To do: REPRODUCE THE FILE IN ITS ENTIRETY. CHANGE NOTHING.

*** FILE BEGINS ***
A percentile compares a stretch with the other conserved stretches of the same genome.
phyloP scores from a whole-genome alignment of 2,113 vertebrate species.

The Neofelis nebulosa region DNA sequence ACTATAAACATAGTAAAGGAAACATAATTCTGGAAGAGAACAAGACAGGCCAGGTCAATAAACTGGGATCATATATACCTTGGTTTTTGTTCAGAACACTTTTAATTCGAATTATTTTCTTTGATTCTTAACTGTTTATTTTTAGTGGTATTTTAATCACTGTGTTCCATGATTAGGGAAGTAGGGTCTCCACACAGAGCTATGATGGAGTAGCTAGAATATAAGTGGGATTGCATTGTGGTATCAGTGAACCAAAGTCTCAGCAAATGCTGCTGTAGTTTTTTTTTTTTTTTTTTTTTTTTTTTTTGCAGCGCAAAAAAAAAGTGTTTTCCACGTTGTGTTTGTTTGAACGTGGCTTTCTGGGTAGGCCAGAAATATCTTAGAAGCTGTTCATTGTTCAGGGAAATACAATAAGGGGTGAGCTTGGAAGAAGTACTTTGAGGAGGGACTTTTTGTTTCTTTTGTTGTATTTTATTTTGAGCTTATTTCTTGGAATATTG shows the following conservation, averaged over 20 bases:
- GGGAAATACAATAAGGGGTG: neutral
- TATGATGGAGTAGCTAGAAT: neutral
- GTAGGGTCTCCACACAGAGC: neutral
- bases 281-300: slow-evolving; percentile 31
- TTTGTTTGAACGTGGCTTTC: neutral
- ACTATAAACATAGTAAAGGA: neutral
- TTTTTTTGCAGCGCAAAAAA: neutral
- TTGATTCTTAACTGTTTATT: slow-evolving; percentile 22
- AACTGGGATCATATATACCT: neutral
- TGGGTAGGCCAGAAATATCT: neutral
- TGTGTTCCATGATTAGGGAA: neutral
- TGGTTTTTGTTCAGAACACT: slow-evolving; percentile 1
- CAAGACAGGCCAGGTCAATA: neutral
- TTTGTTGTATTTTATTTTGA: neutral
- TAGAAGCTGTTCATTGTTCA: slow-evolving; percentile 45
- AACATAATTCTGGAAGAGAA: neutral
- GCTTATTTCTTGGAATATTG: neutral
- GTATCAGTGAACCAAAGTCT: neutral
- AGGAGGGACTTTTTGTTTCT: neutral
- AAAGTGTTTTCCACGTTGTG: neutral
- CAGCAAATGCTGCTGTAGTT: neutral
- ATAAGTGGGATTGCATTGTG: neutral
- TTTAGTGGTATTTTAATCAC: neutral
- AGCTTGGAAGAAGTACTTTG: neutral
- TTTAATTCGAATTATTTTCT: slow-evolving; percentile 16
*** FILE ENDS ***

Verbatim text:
A percentile compares a stretch with the other conserved stretches of the same genome.
phyloP scores from a whole-genome alignment of 2,113 vertebrate species.

The Neofelis nebulosa region DNA sequence ACTATAAACATAGTAAAGGAAACATAATTCTGGAAGAGAACAAGACAGGCCAGGTCAATAAACTGGGATCATATATACCTTGGTTTTTGTTCAGAACACTTTTAATTCGAATTATTTTCTTTGATTCTTAACTGTTTATTTTTAGTGGTATTTTAATCACTGTGTTCCATGATTAGGGAAGTAGGGTCTCCACACAGAGCTATGATGGAGTAGCTAGAATATAAGTGGGATTGCATTGTGGTATCAGTGAACCAAAGTCTCAGCAAATGCTGCTGTAGTTTTTTTTTTTTTTTTTTTTTTTTTTTTTGCAGCGCAAAAAAAAAGTGTTTTCCACGTTGTGTTTGTTTGAACGTGGCTTTCTGGGTAGGCCAGAAATATCTTAGAAGCTGTTCATTGTTCAGGGAAATACAATAAGGGGTGAGCTTGGAAGAAGTACTTTGAGGAGGGACTTTTTGTTTCTTTTGTTGTATTTTATTTTGAGCTTATTTCTTGGAATATTG shows the following conservation, averaged over 20 bases:
- GGGAAATACAATAAGGGGTG: neutral
- TATGATGGAGTAGCTAGAAT: neutral
- GTAGGGTCTCCACACAGAGC: neutral
- bases 281-300: slow-evolving; percentile 31
- TTTGTTTGAACGTGGCTTTC: neutral
- ACTATAAACATAGTAAAGGA: neutral
- TTTTTTTGCAGCGCAAAAAA: neutral
- TTGATTCTTAACTGTTTATT: slow-evolving; percentile 22
- AACTGGGATCATATATACCT: neutral
- TGGGTAGGCCAGAAATATCT: neutral
- TGTGTTCCATGATTAGGGAA: neutral
- TGGTTTTTGTTCAGAACACT: slow-evolving; percentile 1
- CAAGACAGGCCAGGTCAATA: neutral
- TTTGTTGTATTTTATTTTGA: neutral
- TAGAAGCTGTTCATTGTTCA: slow-evolving; percentile 45
- AACATAATTCTGGAAGAGAA: neutral
- GCTTATTTCTTGGAATATTG: neutral
- GTATCAGTGAACCAAAGTCT: neutral
- AGGAGGGACTTTTTGTTTCT: neutral
- AAAGTGTTTTCCACGTTGTG: neutral
- CAGCAAATGCTGCTGTAGTT: neutral
- ATAAGTGGGATTGCATTGTG: neutral
- TTTAGTGGTATTTTAATCAC: neutral
- AGCTTGGAAGAAGTACTTTG: neutral
- TTTAATTCGAATTATTTTCT: slow-evolving; percentile 16